Jobs was a unique leader and a vivid example of the role of personality in history. He has already entered the history of management as a lone hero. Director of the Leadership Institute at the University of Southern California of Los Angeles Warren Bennis says that this is one of the few cases where the code of the company is wired in the brain of one person. It is not that Apple is not able to create outstanding market developments. The point in the presentation, product philosophy, which was translated to buyers and investors by Steve Jobs. According to Burrows, Grover & Green (2006), “The one-time enfant terrible of the technology world has calmed down considerably en route to becoming a 50-year-old billionaire” (p. 62).
Bashing Apple dominance that we see today can be explained by someone as the merit of many active and dedicated fans of the brand. But it's not that Apple customers immediately organized a flash mob and went to vote for their favorite company. Apple is just an undisputed leader by such criteria as included loyalty. Fans of mass brands are divided into several groups. Traditionalists prefer certain brands of habit. Practitioners select product for its specific properties, quality and low cost, and then identify brand with them. Fashionists make choices focusing on trends in their social group (Johnson, 2005). Finally, there is the so-called "involved snobs", usually the smallest group. Snobs are not just buying the company's products, but identify themselves with it: watch the news, participate in discussion of products, know the details of the product line, etc.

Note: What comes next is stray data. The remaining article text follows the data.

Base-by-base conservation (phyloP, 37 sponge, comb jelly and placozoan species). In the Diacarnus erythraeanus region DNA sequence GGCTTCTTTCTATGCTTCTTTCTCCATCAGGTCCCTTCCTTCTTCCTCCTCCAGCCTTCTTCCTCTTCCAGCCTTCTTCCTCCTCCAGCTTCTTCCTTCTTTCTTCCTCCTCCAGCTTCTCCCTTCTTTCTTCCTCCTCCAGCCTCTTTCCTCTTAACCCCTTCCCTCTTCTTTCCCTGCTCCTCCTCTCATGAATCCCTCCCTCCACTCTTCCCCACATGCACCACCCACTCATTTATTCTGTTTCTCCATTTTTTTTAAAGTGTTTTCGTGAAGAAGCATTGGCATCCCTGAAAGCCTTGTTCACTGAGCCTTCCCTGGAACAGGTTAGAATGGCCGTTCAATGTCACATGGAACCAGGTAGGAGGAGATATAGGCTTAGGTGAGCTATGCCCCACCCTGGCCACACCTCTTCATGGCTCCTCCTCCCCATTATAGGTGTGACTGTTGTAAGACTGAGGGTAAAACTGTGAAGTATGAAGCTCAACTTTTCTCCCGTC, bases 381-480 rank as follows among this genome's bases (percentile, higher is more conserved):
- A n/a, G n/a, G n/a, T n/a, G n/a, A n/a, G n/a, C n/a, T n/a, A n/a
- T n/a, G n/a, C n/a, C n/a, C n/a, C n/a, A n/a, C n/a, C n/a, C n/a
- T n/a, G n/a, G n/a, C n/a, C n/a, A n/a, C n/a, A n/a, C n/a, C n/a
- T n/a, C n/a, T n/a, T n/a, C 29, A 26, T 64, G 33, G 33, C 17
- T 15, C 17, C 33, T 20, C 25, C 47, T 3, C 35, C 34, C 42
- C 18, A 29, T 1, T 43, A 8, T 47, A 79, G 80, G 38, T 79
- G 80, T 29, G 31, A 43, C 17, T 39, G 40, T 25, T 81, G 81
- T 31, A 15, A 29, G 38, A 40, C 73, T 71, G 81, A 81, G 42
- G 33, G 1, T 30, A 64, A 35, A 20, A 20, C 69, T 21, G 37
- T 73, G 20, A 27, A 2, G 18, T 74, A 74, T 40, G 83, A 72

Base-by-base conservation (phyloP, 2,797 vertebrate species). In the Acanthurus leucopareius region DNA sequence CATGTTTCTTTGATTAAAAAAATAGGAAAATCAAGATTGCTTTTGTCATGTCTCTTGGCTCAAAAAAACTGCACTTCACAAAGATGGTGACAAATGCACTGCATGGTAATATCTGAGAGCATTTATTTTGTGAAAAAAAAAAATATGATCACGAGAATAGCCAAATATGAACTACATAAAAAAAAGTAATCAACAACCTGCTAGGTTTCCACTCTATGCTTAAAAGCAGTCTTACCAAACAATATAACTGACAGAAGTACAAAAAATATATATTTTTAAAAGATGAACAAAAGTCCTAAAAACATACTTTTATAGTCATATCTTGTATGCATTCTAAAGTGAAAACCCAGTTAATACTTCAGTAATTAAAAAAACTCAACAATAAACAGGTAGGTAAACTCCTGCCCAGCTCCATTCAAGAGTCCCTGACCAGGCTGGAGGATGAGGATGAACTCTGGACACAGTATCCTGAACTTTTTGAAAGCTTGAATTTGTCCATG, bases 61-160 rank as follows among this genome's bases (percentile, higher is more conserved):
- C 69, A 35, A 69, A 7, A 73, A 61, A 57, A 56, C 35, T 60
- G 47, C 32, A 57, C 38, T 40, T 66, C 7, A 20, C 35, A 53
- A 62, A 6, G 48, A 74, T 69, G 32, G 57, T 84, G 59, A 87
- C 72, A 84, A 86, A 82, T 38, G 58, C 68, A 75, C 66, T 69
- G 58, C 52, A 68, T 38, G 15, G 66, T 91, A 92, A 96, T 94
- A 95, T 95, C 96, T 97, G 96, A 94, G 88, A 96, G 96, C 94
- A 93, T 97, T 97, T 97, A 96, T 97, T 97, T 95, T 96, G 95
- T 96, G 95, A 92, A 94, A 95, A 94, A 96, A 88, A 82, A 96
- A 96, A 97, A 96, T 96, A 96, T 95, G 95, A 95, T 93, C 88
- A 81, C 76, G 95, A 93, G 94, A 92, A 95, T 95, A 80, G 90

The combination of fanaticism and rationality is a unique quality. In most cases, it is inherent in not more than 3-6% of loyal customers of brands. In the case of Apple, the part of involved snobs is no less than 30% of the total number of regular customers. This elite guard is the main capital of Apple. The company operates in a niche that is not cheap, but still the Apple Guard is so loyal that in the regular mode is buying expensive goods (Koehn, 2009).
This army was created by Jobs. Not only by the brand philosophy, which he shared with buyers, but also rigid technological setting to dissidence, abandonment of support for many industry standards, of cooperation with third-party developers. It is so far from the open philosophy of Google and even from platform approach of Microsoft. But it definitely works.